Praise and Recognition - 2 September 2008
We’re developing a dangerous habit in our society - the habit of focusing on the negative. Newspapers dedicate more space to what’s wrong with the world rather than what’s right with it. People stress over a pimple rather than marvelling at their good health. Reality TV shows bring contestants down rather than build them up.
This negativity habit is also spilling into the workplace. Managers spend more time trying to catch employees doing things wrong rather than trying to catch them doing things right. In the end, we end up treating our dogs better than our fellow humans.
When dogs learn a new trick, they’re lavished with praise and recognition by their owners. But when employees achieve a new milestone, their accomplishments are usually ignored. Here’s what we can learn from dog owners:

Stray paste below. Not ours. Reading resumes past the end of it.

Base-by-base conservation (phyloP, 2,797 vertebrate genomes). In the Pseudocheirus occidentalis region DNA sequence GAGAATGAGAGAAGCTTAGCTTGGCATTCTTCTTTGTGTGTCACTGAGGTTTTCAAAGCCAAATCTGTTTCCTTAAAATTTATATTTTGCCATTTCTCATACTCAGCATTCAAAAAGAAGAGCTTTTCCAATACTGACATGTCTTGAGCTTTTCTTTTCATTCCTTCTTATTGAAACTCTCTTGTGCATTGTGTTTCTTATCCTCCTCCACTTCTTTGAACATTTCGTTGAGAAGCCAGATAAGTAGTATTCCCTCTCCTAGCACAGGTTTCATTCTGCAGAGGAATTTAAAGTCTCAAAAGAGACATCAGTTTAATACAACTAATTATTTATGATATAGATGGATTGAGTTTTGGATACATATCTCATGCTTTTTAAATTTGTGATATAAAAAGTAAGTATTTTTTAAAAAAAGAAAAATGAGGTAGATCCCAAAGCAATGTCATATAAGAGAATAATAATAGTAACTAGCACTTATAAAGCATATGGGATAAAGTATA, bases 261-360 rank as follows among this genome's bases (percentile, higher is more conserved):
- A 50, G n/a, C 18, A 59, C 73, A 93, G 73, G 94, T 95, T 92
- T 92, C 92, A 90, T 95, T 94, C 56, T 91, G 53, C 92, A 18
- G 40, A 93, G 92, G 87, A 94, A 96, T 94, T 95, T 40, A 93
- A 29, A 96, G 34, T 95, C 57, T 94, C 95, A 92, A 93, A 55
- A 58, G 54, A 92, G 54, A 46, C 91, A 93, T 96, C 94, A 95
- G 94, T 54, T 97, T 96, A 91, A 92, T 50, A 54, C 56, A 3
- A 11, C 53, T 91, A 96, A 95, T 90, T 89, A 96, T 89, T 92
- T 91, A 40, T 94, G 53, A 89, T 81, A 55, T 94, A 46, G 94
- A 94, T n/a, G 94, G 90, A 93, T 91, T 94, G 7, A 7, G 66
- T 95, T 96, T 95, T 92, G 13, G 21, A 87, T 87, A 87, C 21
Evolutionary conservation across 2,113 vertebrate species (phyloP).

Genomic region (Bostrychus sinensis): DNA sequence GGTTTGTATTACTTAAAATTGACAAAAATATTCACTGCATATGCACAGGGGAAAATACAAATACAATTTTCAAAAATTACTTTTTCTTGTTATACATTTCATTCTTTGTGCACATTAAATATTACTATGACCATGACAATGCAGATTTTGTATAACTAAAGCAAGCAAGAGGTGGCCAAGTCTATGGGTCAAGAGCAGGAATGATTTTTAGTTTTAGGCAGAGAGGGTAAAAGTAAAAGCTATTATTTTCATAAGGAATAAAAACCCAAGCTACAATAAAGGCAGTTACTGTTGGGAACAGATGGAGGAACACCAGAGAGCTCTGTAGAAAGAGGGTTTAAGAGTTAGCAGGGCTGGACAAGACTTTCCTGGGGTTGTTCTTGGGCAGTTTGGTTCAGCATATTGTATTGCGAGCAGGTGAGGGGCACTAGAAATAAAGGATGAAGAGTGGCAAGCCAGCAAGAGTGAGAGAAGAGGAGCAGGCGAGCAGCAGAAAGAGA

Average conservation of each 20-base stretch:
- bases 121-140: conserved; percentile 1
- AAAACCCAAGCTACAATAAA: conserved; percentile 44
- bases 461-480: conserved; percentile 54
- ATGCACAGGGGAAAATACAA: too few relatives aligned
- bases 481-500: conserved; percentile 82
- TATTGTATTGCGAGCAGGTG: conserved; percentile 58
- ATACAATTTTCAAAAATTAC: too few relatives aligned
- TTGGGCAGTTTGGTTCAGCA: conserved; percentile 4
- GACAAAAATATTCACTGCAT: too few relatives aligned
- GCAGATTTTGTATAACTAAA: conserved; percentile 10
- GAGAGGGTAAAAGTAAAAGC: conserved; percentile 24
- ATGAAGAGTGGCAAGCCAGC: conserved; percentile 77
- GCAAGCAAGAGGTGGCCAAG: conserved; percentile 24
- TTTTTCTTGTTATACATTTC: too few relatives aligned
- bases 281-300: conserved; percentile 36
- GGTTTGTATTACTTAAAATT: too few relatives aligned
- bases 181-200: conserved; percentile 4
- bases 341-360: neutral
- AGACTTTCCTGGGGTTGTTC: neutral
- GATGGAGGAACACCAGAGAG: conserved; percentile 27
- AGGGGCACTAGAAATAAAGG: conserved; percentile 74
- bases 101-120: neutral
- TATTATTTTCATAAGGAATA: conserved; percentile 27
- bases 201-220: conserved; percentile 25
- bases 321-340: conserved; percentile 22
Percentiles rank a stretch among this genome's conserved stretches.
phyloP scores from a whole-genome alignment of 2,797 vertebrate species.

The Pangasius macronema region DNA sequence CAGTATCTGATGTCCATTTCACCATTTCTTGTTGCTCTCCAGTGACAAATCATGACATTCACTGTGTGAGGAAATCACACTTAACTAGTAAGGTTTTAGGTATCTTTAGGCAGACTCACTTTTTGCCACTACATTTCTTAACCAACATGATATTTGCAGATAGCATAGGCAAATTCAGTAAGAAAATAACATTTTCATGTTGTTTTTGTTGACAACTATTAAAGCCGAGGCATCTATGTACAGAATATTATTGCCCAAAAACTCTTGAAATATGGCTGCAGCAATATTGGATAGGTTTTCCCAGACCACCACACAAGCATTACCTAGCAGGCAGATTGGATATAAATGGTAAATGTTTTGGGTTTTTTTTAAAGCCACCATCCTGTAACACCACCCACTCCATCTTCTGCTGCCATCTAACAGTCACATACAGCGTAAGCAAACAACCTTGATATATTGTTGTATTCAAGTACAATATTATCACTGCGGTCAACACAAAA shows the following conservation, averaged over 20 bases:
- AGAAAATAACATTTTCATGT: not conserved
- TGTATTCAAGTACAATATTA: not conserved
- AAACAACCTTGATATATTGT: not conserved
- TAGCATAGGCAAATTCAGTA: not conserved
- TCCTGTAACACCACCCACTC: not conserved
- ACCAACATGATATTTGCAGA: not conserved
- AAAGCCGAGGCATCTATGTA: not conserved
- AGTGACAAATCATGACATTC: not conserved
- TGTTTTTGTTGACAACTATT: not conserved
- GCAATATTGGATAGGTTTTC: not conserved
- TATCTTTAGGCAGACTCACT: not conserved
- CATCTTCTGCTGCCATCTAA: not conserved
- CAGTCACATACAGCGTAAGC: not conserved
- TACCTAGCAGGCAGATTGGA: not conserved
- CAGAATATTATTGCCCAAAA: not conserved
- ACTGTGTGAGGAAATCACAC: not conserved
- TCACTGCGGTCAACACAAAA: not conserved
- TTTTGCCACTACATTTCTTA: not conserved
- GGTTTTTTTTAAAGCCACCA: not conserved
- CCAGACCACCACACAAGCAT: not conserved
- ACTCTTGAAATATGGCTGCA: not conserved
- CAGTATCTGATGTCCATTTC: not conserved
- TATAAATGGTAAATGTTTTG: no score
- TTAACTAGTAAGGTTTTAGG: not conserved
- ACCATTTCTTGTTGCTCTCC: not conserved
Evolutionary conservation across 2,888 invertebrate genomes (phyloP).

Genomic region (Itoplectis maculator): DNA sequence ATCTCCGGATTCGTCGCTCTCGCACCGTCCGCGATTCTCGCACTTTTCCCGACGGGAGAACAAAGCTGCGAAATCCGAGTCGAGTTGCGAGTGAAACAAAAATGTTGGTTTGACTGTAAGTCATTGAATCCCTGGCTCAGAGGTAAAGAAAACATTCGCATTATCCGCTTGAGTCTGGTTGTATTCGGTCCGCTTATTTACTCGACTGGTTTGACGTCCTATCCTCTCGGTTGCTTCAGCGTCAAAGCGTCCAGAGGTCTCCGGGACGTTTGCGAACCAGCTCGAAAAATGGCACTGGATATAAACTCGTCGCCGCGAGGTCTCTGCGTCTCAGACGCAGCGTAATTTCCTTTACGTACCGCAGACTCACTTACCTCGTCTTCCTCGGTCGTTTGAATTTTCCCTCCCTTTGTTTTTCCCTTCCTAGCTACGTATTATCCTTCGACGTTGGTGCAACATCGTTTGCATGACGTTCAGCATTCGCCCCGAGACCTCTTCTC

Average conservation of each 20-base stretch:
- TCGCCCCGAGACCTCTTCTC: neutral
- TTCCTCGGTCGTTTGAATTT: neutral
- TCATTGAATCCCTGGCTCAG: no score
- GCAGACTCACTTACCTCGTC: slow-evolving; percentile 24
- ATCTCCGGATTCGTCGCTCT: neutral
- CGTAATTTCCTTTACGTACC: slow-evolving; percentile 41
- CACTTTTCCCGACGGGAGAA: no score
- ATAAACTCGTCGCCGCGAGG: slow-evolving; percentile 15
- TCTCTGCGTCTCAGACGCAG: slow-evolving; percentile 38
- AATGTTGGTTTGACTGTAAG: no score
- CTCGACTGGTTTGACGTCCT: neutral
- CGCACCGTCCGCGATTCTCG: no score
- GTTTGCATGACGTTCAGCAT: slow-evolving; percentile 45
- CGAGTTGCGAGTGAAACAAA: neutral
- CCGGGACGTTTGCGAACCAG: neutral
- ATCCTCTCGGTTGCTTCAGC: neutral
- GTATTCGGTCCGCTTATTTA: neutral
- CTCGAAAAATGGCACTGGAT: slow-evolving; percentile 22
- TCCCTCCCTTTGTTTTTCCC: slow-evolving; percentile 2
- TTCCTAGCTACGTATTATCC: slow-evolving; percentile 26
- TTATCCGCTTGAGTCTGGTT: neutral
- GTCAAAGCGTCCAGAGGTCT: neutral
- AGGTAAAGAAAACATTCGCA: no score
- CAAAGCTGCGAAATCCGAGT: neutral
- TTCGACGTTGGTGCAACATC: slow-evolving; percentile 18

Say “good doggie”: Or “awww, you’re such a good dog”. Mark Twain once said, “I can live for two months on a good compliment.” And it’s so true. A kind word when delivered as soon as the good deed is done, with specific detail on what was so great, and without following it with the word 'but', can make someone’s day.
Pat their belly: Or scratch behind their ears and give them a nice long stroke down their back. I don’t recommend patting your employees, but I do suggest making a connection. Your praise needs to be in person – not via email. Be sincere with your recognition by being purposeful and meaning what you say.
Give them a bone: Or a treat or a toy. At work, the best rewards are a surprise. Recognise your employees by surprising them with something out of the ordinary, such as a housekeeper to clean their house, a session with a specialist (like a personal trainer or a financial adviser), or anything else that will create a memory, not just an experience.
If you're too lazy to make the effort to praise your employees, you'll find that just like a neglected puppy dog, they'll run away.
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